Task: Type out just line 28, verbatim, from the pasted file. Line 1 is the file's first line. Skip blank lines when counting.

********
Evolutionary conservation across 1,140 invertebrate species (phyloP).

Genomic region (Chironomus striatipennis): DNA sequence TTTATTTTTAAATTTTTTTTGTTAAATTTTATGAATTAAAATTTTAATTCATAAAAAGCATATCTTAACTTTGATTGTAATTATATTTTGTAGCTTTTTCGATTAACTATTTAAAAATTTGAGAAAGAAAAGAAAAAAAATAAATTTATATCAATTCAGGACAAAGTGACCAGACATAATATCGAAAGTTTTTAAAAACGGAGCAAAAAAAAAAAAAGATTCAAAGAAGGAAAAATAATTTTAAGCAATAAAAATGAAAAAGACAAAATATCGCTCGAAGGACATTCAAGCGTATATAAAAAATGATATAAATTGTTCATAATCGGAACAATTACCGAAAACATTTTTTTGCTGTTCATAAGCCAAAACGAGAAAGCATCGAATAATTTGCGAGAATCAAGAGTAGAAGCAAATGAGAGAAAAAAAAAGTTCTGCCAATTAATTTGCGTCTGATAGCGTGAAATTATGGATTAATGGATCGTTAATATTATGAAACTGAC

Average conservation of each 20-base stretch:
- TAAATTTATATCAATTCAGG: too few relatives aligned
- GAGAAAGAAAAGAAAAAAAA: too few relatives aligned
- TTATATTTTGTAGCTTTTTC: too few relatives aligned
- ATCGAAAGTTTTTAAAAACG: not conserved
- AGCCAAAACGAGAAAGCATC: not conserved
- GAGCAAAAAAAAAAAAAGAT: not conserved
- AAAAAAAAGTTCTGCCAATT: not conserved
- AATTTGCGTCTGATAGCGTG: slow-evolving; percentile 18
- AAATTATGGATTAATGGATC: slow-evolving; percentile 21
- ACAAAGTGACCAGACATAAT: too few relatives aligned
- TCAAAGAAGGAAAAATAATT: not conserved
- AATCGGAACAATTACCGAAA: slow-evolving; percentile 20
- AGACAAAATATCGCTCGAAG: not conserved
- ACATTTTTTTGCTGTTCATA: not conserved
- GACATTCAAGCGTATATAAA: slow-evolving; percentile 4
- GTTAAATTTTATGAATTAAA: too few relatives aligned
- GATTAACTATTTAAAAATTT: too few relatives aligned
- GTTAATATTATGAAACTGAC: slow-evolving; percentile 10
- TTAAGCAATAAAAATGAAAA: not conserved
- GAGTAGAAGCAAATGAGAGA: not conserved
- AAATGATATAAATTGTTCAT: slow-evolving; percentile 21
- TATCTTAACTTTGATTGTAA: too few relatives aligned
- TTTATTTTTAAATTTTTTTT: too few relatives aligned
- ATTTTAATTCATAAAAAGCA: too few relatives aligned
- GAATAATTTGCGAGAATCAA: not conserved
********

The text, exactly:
- GAATAATTTGCGAGAATCAA: not conserved